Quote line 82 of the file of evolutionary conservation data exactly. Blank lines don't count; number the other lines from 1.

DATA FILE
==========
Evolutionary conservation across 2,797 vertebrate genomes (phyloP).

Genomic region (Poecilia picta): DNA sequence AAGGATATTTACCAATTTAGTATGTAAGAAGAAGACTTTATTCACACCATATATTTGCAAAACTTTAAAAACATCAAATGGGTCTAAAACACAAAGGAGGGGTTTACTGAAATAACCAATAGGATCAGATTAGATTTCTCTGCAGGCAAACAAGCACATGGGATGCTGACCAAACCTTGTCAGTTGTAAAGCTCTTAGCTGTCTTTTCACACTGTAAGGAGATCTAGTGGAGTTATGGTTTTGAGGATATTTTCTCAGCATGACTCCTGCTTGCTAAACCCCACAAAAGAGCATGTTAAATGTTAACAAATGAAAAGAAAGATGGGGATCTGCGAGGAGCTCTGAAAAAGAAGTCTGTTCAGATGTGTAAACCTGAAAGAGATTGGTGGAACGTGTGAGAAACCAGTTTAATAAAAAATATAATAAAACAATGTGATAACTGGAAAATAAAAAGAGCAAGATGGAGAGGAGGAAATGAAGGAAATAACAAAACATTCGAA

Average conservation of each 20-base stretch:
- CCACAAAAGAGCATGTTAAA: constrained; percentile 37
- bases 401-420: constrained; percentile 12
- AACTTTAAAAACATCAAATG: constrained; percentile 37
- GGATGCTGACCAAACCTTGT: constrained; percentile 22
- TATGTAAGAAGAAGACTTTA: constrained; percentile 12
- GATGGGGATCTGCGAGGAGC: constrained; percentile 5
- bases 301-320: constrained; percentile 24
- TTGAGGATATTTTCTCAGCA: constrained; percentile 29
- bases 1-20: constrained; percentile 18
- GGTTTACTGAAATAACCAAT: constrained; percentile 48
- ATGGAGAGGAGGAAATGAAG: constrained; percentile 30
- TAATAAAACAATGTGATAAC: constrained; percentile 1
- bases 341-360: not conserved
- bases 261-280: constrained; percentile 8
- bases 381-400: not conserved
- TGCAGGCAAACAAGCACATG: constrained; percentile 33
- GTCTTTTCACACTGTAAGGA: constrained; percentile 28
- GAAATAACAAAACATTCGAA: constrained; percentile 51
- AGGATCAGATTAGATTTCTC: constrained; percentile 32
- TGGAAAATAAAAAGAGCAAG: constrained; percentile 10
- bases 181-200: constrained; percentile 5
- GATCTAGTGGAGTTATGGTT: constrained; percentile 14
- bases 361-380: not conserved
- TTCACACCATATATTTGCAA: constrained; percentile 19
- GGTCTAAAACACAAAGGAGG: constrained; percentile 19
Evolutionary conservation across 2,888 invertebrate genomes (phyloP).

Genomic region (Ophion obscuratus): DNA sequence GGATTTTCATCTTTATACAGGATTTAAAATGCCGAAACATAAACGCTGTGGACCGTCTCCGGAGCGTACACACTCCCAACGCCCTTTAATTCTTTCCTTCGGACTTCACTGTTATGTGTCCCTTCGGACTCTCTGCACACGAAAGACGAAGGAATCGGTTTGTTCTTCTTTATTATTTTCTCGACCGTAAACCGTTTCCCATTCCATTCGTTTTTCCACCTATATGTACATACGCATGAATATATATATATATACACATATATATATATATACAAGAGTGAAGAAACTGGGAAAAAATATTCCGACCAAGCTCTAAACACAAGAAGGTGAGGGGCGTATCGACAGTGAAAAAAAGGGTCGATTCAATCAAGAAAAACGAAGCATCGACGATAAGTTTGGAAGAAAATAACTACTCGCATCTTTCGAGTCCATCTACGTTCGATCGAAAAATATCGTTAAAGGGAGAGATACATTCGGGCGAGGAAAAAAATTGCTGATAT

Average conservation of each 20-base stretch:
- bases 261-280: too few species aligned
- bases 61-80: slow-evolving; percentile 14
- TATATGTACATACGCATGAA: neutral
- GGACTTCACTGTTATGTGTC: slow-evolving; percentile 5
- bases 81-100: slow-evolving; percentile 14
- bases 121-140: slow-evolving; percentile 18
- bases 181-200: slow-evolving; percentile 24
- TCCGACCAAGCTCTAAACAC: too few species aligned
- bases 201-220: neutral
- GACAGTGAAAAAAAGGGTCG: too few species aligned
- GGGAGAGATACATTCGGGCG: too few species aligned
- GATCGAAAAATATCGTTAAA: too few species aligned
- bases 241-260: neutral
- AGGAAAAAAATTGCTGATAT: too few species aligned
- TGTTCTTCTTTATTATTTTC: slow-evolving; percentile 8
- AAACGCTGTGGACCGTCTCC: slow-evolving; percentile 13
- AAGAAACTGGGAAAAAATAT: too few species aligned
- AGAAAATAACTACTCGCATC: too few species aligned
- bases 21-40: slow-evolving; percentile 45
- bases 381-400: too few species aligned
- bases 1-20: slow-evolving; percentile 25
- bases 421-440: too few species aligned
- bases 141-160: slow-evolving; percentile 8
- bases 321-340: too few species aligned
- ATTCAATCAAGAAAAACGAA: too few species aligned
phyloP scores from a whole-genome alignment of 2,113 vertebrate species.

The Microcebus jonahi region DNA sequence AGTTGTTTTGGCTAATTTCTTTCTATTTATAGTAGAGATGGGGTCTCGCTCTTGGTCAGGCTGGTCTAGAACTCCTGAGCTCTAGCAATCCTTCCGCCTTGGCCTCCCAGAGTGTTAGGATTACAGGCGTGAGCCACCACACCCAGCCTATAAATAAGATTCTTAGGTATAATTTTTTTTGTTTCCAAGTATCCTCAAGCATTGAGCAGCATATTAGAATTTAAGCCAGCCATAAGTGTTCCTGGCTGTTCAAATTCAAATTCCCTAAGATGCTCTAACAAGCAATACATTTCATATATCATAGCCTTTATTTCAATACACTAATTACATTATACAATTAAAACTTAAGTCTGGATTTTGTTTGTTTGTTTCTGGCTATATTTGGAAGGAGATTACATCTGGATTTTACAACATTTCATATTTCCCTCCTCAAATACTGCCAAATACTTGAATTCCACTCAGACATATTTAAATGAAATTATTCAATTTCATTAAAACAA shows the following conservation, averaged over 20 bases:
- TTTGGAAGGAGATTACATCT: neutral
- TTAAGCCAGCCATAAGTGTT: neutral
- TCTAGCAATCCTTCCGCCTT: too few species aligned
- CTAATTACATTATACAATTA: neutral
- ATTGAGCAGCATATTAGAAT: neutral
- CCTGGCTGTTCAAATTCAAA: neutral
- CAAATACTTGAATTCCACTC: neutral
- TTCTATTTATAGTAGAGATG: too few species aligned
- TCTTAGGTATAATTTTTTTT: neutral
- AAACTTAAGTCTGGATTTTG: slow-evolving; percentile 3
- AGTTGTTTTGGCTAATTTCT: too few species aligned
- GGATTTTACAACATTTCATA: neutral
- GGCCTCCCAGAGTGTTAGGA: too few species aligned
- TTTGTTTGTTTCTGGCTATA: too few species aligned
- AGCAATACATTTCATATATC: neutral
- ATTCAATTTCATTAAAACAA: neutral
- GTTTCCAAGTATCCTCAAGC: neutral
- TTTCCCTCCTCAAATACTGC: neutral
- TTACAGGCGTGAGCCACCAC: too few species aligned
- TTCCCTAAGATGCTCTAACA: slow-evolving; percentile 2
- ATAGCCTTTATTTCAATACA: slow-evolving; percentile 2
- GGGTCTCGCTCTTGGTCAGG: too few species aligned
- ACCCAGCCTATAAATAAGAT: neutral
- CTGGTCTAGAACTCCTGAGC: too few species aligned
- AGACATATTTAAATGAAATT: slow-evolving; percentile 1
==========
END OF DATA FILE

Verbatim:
- CTGGTCTAGAACTCCTGAGC: too few species aligned